The recent sell-off in high-yield bonds has many investors wondering whether this is another big buying opportunity—like prior sell-offs have been—or the start of something more ominous.
As we see it, the decline in high-yield bonds was mostly due to technical influences: outflows from retail high-yield funds teamed up with record-setting issuance to soften markets. Add in a couple company-specific credit problems…and the high-yield market was down more than 2% in September. Of course, retail flows could continue to exit high yield, pressuring returns. But from our view, most of the selling has been by broker-dealer firms and hedge funds—not long-term investors.
No Case for Allocation Shifts
If longer-term investors start to sell, we could see a more meaningful correction. But issuance is slowing down—a few large issues are still interested but the groundswell of issuance we saw in September is gone. On the demand side, many retail and institutional investors see 6%-plus yields as a tactical opportunity to top up allocations and invest marginally, but they don’t necessarily view them as the time to make a big move back into high yield. Based on this more favorable supply/demand balance and fairly strong underlying fundamentals, our view is that the weakness is unlikely to continue.
That said, while this may be a tactical investment opportunity for some, we don’t see this as an opportunity for investors to get overly excited and shift assets toward high yield. Yes, overall yields and spreads—or the extra yield versus Treasury bonds—are higher than they were at the start of September, but they remain below long-term averages (Display). And while fundamentals are still relatively strong, we’re in the latter innings of the credit-market cycle and are seeing some deterioration. There are no great opportunities available and no massive dislocations to capitalize on. That’s why we think that a conservative, diversified approach to high yield makes the most sense.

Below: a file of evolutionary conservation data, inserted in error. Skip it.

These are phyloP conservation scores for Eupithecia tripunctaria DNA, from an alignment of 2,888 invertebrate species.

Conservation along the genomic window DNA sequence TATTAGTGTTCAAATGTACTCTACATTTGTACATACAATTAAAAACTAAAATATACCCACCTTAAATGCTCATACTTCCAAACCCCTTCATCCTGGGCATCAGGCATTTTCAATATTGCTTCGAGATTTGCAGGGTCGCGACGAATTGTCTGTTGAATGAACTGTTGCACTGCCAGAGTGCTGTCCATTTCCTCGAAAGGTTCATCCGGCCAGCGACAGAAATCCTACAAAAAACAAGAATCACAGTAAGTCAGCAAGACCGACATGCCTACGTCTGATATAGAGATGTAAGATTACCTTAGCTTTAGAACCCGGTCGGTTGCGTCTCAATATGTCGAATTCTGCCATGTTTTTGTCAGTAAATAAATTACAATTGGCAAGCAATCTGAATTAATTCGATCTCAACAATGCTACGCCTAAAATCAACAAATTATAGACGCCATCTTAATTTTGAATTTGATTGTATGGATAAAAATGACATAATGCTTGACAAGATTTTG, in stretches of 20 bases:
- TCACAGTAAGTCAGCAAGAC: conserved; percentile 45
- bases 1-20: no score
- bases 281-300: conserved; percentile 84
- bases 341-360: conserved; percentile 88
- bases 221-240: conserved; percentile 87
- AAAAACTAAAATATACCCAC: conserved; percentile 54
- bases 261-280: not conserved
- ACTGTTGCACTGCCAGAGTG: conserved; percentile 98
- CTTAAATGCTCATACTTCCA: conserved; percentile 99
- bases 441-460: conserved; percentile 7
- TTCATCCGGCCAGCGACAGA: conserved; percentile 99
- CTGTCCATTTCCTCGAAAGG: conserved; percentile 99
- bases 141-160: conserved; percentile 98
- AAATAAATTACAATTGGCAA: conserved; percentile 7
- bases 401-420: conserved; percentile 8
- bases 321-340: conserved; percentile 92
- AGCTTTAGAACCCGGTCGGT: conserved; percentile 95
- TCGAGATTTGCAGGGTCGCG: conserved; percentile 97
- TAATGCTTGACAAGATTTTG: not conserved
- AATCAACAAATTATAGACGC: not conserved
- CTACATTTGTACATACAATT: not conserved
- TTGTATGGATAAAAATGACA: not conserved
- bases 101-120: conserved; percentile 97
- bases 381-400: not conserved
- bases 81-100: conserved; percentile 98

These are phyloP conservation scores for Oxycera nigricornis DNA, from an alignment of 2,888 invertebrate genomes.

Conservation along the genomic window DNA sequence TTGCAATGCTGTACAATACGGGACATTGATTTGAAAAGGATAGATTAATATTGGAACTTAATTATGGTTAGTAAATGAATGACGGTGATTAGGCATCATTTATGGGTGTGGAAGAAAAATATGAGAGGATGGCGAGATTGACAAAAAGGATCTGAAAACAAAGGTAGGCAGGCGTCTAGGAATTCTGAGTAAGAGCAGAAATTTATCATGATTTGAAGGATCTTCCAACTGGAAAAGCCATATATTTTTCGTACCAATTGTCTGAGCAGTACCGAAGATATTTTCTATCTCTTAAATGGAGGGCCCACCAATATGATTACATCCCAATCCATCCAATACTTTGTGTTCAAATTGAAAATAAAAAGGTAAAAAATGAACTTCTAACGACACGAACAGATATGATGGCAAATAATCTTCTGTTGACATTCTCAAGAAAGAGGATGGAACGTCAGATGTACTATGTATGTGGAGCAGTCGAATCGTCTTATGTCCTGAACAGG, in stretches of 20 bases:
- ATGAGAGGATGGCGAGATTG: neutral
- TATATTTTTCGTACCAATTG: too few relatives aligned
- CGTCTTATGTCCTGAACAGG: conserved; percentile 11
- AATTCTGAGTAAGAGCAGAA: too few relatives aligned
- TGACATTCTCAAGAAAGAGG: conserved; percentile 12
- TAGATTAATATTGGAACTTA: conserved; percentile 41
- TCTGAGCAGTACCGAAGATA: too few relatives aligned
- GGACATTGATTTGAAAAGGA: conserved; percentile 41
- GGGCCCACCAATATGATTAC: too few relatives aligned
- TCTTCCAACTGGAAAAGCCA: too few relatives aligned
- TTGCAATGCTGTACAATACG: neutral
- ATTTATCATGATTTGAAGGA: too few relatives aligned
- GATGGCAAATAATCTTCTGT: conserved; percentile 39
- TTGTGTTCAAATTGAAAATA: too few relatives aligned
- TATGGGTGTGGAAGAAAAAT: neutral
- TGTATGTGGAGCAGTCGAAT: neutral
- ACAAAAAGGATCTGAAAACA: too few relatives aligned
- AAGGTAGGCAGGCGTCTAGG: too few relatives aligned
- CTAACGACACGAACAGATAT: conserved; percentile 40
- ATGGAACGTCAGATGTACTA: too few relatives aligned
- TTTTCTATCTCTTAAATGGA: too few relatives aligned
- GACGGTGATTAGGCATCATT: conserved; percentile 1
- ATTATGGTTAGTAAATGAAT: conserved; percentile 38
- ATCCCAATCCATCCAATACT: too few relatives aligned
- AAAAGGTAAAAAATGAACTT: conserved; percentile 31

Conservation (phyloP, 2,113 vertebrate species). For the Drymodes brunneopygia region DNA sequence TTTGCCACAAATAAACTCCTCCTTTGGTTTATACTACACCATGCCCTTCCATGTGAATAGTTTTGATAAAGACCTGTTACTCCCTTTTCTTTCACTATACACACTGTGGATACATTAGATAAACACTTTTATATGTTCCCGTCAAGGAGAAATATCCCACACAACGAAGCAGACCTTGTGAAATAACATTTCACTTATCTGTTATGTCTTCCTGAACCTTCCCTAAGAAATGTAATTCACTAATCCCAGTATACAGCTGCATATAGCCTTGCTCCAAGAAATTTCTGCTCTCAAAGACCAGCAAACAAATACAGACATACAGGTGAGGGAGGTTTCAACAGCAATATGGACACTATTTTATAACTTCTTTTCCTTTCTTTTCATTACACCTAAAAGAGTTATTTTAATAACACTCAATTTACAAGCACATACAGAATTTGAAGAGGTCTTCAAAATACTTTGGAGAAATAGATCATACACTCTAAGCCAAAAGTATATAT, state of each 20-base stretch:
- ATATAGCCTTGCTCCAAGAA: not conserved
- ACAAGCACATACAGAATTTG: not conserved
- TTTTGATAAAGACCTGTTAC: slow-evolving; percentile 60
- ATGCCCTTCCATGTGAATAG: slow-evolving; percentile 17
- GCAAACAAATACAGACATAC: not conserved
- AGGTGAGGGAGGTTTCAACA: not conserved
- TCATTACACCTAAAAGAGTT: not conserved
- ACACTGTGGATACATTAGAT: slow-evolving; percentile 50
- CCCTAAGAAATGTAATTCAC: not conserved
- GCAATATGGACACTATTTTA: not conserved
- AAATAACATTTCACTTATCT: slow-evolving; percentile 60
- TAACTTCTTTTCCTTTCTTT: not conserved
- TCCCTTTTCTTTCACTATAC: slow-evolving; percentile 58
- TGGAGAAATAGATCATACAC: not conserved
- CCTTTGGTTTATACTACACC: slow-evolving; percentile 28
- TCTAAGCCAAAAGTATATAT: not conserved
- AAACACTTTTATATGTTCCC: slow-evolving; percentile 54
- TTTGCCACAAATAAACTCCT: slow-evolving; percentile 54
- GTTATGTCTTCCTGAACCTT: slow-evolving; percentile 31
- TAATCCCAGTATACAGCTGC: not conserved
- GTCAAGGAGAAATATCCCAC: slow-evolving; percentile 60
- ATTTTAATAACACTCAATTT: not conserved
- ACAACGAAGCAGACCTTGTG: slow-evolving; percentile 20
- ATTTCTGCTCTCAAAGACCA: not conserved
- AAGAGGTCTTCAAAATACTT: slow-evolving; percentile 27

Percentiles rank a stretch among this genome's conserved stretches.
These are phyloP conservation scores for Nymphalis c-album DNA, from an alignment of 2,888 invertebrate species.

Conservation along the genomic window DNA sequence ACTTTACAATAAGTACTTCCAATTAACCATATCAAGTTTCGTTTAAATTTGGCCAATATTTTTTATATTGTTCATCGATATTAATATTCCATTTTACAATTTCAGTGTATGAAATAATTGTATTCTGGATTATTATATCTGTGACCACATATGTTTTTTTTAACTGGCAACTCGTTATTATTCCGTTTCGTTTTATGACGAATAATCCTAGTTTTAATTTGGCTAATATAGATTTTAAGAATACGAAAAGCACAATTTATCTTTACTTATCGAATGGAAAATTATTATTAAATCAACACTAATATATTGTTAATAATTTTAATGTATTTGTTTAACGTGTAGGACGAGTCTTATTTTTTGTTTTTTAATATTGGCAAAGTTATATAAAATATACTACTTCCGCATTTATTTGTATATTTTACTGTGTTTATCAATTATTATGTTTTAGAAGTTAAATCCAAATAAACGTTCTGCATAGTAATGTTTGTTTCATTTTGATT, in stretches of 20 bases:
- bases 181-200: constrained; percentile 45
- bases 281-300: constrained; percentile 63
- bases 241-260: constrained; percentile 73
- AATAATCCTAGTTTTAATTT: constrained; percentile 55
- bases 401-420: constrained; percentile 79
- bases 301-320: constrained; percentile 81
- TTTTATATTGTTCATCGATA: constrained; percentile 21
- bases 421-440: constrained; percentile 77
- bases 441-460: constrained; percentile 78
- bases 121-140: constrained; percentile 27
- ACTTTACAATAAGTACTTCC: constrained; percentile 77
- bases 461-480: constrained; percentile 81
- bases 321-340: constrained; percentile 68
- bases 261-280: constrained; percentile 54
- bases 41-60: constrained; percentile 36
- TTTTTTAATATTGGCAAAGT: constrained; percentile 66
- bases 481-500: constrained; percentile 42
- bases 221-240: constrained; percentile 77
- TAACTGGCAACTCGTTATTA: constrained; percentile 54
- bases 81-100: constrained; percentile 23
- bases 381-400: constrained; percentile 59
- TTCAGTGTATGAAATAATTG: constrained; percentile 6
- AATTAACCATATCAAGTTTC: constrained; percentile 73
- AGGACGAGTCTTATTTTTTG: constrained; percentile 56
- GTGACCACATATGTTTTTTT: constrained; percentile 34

Stretching for Yield Can Be Risky
Our biggest concern: the lowest-rated credits. CCC-rated bonds have recently begun to underperform, but these are the most fragile companies with the most leverage. It doesn’t take much for these companies to fail—they often do so even before the broader market starts to see real deterioration. Investing in lower-rated credits requires extensive research—and a big expected-return hurdle to make it worthwhile. Since CCC yield spreads don’t compensate investors for average historical credit losses, defaults would have to be well below average over the next five years to make them profitable.
While near-term defaults don’t appear imminent, forecasting defaults beyond the next 18 months is tricky. Betting on a very different outcome than what we’ve seen historically doesn’t seem prudent. Also, returns on CCC bonds will fall long before actual defaults turn up. So, while the lower default rates expected in 2015 provided a great reason to buy CCCs in 2013, they provide far less comfort to us in terms of return expectations over the next 12 months.
A Balanced, Diversified Approach
On balance, the events of September don’t really change the long-term story for high-yield bonds, in our view. The good news is that the power pendulum has swung back to investors. They now have the upper hand in negotiating the yields and terms of new deals with issuers. In many respects, continued market turmoil may be an investor’s best friend: it extends the credit cycle, making companies more careful and thoughtful with their resources while at the same time increasing expected returns.
We think investors should continue to take a global, multi-sector approach when it comes to high yield—but maintain a cautious outlook in the months ahead.
The views expressed herein do not constitute research, investment advice or trade recommendations and do not necessarily represent the views of all AB portfolio-management teams.
Ivan Rudolph-Shabinsky is a Portfolio Manager of Credit and Gershon Distenfeld is Director of High-Yield Debt, both at AllianceBernstein.